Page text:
One of the things that stood out to me when I attended the Allies in Access event on Wednesday, last week, is that one of the speakers said that basically when women show up and then when women of color, when we show up as our full selves and we don’t reduce ourselves, it makes white males uncomfortable, and they do not know how to deal with being uncomfortable. And she suggested we keep showing up so they can get used to us because they don’t know how to be uncomfortable. But what I am realizing is that when certain people with certain power and authority are uncomfortable, they do not just sit there and take it, right? They do not just keep letting you show up in their spaces. What they do is they go and they make laws so that they don’t have to be uncomfortable because as the guy said, no one should ever have to feel that uncomfortable. They go out and they make laws to change it so they do not have to worry about being uncomfortable. When it comes to this fearless flame case, my question is, who is here in this case? It is a federal case, so the judges are appointed by the president, and they’re confirmed by the US Senate. 

 And my point is this, that elections matter, both on the federal level and especially on the local level, because who we’re sending to Congress to represent our interests, it matters. Who are we going to send and what do they stand for? This year is an election year and not just a presidential election year. There are 435 United States House seats up for grabs in the 33 Senate seats. More importantly, local elections where people will be elected to make decisions that directly affect you are happening. It’s appointed to make your voice heard not just personally but on matters that affect your business. And I know people make small businesses seem unimportant. You know, that is your little business you are doing, you know, all that stuff. But what does the data say? According to the SBA, 99% of businesses are small businesses. Say what? And small businesses employ almost 50% of the US workforce. So to me, I do not know about you, but to me, it sounds like we have power. It sounds like my small business matters. It sounds like I need to be more intentional about who I will like to represent me, my interests in that in my business. And the best way to do this is to stay informed and to stay engaged. So it’s not enough just to know who the candidates are. You need to keep up with their policies. You need to know how they’re going to impact businesses and small businesses. At 10 local town halls, we’re having a town hall here in Montgomery today. Today from 11 to 1230 at the Lab on Dexter. If you have not registered yet, registration is closed, but keep an eye out. We do plan to take the show on the road, but attend local town halls, attend debates, read reliable news sources people, get different viewpoints. Don’t say committed to reading things that are biased and you know they are biased, right? Get some reliable news sources and engage in discussions with other business owners and community members to understand different perspectives.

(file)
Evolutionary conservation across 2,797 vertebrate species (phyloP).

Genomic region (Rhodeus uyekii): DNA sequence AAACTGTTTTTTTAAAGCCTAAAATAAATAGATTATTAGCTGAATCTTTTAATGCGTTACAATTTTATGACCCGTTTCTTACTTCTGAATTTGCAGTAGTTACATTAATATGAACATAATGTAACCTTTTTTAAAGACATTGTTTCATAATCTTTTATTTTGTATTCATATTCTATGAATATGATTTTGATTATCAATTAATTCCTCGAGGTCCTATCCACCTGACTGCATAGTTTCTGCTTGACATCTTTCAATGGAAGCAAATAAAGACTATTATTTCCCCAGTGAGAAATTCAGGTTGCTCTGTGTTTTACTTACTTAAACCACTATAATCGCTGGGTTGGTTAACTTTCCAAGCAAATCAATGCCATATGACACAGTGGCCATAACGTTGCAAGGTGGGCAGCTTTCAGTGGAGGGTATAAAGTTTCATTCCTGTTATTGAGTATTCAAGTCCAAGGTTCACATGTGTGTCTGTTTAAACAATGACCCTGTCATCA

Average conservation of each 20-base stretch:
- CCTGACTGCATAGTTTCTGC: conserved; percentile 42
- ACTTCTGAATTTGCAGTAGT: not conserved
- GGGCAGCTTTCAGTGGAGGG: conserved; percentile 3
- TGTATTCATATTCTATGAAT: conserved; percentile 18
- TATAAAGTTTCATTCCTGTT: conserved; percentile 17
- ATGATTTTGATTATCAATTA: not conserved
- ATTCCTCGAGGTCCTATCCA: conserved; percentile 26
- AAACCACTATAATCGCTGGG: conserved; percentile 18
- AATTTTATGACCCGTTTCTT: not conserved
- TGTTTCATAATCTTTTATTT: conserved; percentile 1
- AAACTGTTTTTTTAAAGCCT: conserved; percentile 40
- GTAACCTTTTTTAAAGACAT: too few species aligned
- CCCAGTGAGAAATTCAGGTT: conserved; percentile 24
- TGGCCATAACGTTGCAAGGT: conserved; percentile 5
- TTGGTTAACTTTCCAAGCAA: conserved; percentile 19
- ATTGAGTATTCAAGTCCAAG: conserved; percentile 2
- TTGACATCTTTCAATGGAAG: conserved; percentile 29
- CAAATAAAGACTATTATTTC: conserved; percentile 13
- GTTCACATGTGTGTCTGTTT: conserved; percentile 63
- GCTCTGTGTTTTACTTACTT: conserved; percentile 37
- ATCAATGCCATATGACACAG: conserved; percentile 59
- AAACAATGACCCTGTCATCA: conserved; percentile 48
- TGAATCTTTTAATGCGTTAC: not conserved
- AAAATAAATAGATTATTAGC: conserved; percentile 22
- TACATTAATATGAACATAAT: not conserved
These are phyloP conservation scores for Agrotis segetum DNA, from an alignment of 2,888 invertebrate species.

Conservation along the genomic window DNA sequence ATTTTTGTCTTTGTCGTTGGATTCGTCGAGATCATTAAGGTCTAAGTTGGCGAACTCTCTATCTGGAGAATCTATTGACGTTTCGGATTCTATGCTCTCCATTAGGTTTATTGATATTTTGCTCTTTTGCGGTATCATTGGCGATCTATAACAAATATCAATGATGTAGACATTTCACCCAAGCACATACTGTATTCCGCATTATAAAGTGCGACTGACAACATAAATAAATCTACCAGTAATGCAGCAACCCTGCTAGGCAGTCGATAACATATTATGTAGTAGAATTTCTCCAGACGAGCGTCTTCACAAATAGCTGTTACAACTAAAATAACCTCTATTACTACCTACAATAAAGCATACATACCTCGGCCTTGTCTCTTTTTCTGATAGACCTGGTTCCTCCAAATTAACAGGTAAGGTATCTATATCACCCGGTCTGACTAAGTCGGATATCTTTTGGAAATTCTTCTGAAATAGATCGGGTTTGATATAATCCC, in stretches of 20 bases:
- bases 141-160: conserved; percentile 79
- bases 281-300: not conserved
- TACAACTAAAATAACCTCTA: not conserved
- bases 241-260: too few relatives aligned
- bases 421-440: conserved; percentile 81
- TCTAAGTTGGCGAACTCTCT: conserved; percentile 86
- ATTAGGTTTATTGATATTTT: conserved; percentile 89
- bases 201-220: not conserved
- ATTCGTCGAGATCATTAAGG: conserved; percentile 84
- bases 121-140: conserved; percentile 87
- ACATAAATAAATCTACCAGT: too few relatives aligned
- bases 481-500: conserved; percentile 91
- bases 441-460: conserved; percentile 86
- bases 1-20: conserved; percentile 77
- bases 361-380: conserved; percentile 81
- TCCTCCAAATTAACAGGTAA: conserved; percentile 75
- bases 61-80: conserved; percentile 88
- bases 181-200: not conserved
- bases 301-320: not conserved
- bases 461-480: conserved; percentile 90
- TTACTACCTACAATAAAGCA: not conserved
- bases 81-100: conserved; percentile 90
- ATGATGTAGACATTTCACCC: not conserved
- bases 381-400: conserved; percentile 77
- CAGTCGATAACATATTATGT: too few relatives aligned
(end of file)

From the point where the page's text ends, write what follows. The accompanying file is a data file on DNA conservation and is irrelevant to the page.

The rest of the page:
Cause I promise you that it is very important to have those different perspectives because sometimes people mention issues. Or maybe there’s an issue that you thought you understood, and you saw one way, but then someone brings up a point and you are like, Oh my gosh, I didn’t even consider that. So have conversations, talk to people. And I think by being informed, you can make an educated choice that aligns with your business interests. Thank you for tuning in to this episode of The Own Your Genius. I know that this was me being a little bit on my soapbox. I appreciate you hanging in there. Remember, every vote matters, and as a business owner, your voice can influence policies that directly impact your business and community. Geniuses, what are your takeaways from this week’s episode? If you found today’s episode insightful, share it with fellow entrepreneurs, and don’t forget to subscribe, rate, and leave a review. 

Let’s take this conversation over to the Markedlegal Community. I want you to share this episode with three people and have them meet you there. But you know what to do before you go. Make sure you hit that subscribe button and rate the podcast. Until next week, I want you to keep building your business, growing your brand, and owning your genius.